“We’re big believers you can cross all kinds of cultural and social divides by bringing people together around a table. We like to do that and Lela likes to do that too,” Cavnar says.
After a question-and-answer session with Houston Chronicle fashion writer Joy Sewing, Lela Rose unveiled her spring/summer and resort collections in a runway show, featuring breezy day dresses in bright colors, sleek lace tops and buttoned trousers, and off-the-shoulder evening gowns. The Dallas born-and-bred designer still considers herself a Texan even though she’s lived in New York for decades and that Lone Star heritage shows up in her creations.
“I have always said that Texas women are some of my greatest inspirations. I design in a color palate of bold strong colors. Black has never been my go-to palate for most things. Yellow, and oranges and pinks and fuchsia (instead),” Rose says.
“I also really credit the Texas woman for knowing that being dressed is key to greeting the day in a better way and in a way that you feel good about yourself. And who feels good in sweatpants? You might feel good at home but you never feel good running into anyone in sweatpants. I don’t like going out when I look sloppy.”
Gina Gaston, Lela Rose, Dr. Sippi Khurana.
Before the fashion show began at Neiman Marcus, guest sipped a special “Lela’s Rose” cocktail and nibbled on light bites prepared by A Fare Extraordinaire executive chef Ryan Bouillet from vegetables grown at Hope Farms, an urban garden in south Houston run by the Recipe for Success team members and volunteers. The innovative nibbles included radish crostini with hijiki butter and cucumber with beet puree.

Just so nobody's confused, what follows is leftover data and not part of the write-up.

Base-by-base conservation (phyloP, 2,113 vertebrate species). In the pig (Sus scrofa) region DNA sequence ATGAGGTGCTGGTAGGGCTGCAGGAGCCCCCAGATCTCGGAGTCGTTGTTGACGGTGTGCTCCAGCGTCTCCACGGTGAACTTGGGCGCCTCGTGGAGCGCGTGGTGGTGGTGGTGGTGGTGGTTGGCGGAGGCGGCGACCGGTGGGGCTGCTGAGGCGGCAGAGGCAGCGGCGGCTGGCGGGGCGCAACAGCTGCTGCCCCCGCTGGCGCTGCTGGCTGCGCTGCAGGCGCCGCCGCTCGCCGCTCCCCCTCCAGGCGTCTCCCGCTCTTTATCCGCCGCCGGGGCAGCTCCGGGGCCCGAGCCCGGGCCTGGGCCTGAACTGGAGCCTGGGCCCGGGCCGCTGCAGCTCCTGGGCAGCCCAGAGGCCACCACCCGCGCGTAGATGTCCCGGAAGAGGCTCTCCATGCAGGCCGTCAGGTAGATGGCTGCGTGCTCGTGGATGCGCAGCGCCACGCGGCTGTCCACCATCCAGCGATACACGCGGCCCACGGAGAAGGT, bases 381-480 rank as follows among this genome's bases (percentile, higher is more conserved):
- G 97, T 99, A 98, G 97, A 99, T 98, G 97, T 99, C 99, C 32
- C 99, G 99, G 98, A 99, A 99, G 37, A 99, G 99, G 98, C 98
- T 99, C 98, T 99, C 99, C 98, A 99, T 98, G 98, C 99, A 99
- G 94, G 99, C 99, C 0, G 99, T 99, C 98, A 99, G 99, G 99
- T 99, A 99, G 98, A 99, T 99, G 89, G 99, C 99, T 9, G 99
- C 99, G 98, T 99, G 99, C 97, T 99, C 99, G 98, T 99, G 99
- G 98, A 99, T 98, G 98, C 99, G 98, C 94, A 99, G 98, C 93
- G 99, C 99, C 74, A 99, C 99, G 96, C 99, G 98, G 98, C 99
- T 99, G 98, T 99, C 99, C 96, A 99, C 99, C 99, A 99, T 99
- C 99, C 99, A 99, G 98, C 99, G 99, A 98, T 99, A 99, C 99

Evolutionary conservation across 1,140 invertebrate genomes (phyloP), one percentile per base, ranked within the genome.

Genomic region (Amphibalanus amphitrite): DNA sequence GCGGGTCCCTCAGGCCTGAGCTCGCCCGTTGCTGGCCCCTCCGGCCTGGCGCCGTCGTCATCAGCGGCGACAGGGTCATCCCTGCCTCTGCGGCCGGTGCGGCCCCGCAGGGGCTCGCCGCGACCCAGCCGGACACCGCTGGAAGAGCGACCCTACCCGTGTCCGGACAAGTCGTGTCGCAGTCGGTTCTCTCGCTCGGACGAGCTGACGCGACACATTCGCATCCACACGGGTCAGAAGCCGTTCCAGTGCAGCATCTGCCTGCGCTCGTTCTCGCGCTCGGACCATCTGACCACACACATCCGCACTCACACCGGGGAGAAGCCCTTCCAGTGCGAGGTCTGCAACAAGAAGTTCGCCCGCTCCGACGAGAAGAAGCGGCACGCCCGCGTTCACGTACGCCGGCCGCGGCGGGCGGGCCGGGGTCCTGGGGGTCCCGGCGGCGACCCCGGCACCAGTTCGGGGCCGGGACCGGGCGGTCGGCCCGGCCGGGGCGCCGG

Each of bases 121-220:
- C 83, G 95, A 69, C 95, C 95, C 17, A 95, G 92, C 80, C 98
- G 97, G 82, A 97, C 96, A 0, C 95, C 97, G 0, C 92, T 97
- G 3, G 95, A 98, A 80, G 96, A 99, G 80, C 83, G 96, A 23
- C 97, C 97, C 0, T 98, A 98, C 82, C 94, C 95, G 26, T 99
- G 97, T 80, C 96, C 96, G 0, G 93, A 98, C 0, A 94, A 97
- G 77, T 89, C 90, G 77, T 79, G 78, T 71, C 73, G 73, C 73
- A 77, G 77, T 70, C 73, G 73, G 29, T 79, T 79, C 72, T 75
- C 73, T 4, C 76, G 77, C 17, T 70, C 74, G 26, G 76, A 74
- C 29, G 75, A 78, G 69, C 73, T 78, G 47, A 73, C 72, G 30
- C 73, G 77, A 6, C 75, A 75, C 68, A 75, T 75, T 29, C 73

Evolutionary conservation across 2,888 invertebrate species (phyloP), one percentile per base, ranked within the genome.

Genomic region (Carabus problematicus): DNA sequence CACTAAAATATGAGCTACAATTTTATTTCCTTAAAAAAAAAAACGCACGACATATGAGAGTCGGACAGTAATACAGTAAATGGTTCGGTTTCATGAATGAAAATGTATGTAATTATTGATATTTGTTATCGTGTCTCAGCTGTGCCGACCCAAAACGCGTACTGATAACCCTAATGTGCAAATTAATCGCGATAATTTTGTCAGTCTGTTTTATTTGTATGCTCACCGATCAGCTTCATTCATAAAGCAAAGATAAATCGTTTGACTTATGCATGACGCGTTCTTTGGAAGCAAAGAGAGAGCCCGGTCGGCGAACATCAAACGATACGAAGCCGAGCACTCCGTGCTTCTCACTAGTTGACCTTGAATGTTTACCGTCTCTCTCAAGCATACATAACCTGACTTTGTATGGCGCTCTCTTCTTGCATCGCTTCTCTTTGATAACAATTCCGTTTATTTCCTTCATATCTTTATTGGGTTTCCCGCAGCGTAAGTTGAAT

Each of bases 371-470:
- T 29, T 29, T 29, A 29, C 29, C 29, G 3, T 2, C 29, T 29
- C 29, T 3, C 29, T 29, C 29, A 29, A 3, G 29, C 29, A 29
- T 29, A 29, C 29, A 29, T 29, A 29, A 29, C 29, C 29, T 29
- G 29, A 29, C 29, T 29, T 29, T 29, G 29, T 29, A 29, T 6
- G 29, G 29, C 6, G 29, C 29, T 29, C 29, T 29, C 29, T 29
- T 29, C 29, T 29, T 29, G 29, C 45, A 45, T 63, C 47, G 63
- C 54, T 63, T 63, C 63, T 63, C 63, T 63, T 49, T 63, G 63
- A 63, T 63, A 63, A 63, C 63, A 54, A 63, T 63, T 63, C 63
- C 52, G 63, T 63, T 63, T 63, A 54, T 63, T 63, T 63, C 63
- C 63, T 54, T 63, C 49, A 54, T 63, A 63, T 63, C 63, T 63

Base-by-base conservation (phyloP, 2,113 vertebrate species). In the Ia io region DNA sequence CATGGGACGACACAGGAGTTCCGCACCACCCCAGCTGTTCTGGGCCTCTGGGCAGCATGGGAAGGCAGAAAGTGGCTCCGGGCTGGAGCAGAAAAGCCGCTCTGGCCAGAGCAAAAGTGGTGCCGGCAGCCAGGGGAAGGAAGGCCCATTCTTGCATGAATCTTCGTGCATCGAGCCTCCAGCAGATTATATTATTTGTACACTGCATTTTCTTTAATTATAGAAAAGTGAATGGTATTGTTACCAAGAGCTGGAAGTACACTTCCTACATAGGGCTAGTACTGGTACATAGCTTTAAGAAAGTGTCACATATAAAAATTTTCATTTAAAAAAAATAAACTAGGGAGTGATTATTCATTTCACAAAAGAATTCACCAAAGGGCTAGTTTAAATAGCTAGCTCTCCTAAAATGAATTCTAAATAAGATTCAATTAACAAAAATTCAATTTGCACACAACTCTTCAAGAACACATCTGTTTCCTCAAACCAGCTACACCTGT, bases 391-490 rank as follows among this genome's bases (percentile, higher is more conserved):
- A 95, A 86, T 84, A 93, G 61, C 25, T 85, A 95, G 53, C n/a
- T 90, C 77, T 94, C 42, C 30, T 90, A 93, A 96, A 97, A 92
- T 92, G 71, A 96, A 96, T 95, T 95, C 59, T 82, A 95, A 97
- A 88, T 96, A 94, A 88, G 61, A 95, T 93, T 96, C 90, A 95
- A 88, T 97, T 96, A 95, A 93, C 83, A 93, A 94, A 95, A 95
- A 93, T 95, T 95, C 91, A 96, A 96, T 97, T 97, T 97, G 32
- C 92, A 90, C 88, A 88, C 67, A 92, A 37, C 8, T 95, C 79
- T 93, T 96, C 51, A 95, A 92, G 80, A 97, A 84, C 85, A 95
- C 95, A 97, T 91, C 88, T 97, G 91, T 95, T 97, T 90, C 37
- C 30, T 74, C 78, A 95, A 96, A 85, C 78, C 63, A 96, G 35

For dinner afterwards in the store’s Mariposa restaurant for select guests who paid $500 each to attend, Bouillet prepared a red and yellow tomato tartare, poached halibut with braised turnips and acorn squash, and an “Old Fashioned” dessert of vanilla panna cotta with cherry puree, bitters infused carbonated oranges, whiskey gelee, and sugared walnuts.
The fashionably-dressed crowd included chairs Jeff Shell and Ally Shell-van Koolwijk, with her husband Martijn van Koolwijk, Jane Wagner, Dr. Sippi Khurana and husband, Ajay Khurana, Theresa Roemer, Neiman Marcus general manager Bob Devlin, Diane Lokey Farb, Gina Gaston, Dr. Yvonne Cormier, Claire Cormier Thielke, Myrtle Jones, Recipe for Success co-founder Bob Cavnar, BJ and Bob Shell, Kim Padgett, Leisa Holland Nelson, Karina Barbieri, Chris Goins, Parissa Mohajer, Mahzad Mohajer, Jeanne Ruberti, Brandon McClendon, and Fritz Lucio McDonald.